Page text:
The Millennium Dome – once the Great White Elephant of London and now renamed the O2 Arena; revamped to host overpriced stadium events and a branch of every high street food and drink chain imaginable – has clearly been wondering how to get people down to North Greenwich if they’re not going to an event. This isn’t an easy task because North Greenwich is essentially a building site which is a long way away. However, somebody’s had a plan, and that plan involves being tethered to a steel cable and walking up the side of it.
It’s a brilliant idea. And a really fun afternoon out. You book a time slot – they run a group up every 15 minutes from about 10am to 8.15pm this time of year – get put in your group, sign a form saying that if you fall off it’s your own fault, have a safety talk where a very overexcitable man chews the scenery for 10 minutes about how awesome it is, and then you get your gear on and head up a staircase to the start of the climb.
The walkway itself is suspended above the roof of the dome and is made of a tent-like material that gives a bit under your feet so it feels like you’re walking on the surface, which is a nice touch. A steel cable runs along the centre of the walkway and this is what you are tethered to with a huge gear thing which you have to drag with you, but which also locks and stops you from skidding off the edge. We were in a large party so it was a slow shuffle up the steepest section at the beginning, with lots of photos being taken that can be yours for £15 at the other end if you so wish, but a steady pace was picked up as we moved up to the platform in the centre.
Once you get to the circular viewing platform they untether you and you can take as many selfies as you wish. The guide told us of a bunch of women busy taking photos of themselves rather than the views and when asked why, the reply was that they could go on Google Earth and look at that any time 🙂 Don’t go up there and take selfies – it isn’t the most stunning view you’ll ever see admittedly, but on a clear day the O2 says you can see for 15 miles across Greenwich, Canary Warf and the Olympic Park. The website says the guide will tell you about stuff around you but ours didn’t, so I imagine it depends on the guide, and they’ll answer questions if you have any.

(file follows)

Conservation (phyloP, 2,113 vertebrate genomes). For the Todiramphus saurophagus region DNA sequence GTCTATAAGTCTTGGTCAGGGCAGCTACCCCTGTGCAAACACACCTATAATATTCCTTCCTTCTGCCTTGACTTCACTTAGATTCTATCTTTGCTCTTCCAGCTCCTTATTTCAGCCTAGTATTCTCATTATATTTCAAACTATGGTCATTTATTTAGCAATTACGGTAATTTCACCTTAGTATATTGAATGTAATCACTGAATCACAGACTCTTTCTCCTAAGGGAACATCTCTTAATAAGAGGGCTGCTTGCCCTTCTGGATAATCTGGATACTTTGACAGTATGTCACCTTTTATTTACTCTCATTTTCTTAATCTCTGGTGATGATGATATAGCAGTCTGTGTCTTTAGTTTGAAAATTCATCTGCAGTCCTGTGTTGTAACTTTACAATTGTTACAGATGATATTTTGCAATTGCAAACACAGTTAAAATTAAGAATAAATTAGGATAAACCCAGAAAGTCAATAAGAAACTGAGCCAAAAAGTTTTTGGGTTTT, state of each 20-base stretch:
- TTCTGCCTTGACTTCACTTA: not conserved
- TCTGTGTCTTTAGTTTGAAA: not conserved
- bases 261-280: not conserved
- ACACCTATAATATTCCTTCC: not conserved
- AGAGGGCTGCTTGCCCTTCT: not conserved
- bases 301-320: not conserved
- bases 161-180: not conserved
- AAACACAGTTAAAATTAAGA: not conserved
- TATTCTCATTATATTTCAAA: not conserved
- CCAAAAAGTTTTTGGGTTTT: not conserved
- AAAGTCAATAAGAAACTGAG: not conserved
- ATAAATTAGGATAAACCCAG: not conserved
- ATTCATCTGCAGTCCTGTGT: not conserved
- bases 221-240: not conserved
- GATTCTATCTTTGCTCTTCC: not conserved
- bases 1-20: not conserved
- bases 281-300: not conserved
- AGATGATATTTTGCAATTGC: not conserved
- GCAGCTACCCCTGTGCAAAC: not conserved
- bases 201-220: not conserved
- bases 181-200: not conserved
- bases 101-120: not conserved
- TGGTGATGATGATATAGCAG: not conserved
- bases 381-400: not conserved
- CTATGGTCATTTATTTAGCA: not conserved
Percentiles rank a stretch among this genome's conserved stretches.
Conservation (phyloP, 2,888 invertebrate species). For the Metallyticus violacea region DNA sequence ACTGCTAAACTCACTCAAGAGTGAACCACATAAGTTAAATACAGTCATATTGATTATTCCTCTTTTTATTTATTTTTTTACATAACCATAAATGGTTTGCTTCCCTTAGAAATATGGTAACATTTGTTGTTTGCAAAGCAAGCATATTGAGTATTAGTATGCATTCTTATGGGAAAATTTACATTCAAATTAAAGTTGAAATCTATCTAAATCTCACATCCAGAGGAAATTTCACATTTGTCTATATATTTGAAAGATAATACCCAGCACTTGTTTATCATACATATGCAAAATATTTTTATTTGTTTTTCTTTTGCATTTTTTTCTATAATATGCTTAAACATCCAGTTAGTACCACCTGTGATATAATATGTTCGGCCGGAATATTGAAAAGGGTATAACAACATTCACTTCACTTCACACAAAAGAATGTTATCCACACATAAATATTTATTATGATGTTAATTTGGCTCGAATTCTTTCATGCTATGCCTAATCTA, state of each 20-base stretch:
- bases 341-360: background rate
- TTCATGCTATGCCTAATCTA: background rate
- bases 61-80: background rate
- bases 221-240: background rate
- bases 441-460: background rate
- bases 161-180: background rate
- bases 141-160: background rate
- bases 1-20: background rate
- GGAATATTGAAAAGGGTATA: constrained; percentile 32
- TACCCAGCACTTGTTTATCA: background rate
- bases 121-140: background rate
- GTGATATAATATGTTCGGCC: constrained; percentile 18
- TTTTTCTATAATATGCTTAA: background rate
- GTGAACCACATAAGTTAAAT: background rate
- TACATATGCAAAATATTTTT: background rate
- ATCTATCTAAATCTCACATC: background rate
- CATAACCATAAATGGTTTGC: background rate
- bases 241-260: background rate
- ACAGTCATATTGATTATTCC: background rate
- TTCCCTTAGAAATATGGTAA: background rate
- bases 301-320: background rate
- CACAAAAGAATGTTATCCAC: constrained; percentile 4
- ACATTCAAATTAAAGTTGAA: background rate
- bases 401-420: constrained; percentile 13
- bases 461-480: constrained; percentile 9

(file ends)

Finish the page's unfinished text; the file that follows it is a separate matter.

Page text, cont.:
Finally you gingerly shuffle your way down the other side, which is a steeper section and requires more concentration, especially if it’s a bit wet.
Overall it was a great experience and not as arduous as I thought it might have been. A top tip is to get somebody with an O2 phone and book through the Priority Moments app as this gives you 15% off the full price of £26. There’s also an Up At The O2 app (free) though I haven’t used it, which gives you a labelled view of the skyline and info on the climb. It took about an hour and a half altogether, and there are also opportunities for a walk up at sunset. Getting there, it’s on the Jubilee line so easy enough to get to, or there’s a Thames Clipper pier on the river for a more scenic arrival.
There is a weight limit and a thigh-circumference limit as you have to wear a harness, but within these I’d recommend it to anybody who fancied doing something a bit different.The only issue we came across was that a woman had turned up for our slot with eight 14-year-olds who were having a birthday celebration and she’d called the helpdesk that morning to check she was okay being the only adult with them. Whoever it was had said yes that’s fine, but when she turned up at the arena, the guy behind the desk said there was an absolute rule that one adult could only look after two children under 16 because they are liable for their safety. He was very unhelpful to somebody who had clearly spent a lot of money, and who was faced with a failed birthday party and I felt that the situation could have been handled better as the assumption was that she was lying, rather than she’d been given the wrong information. We stepped in and took charge of two kids each so everybody did get to go up in the end, but clearly there’s a problem somewhere with regards to the information being handed out, but also with the way problems are dealt with on site. There’s also no point in taking your fancy camera along – you can take a phone or a small compact with you up there and that’s it.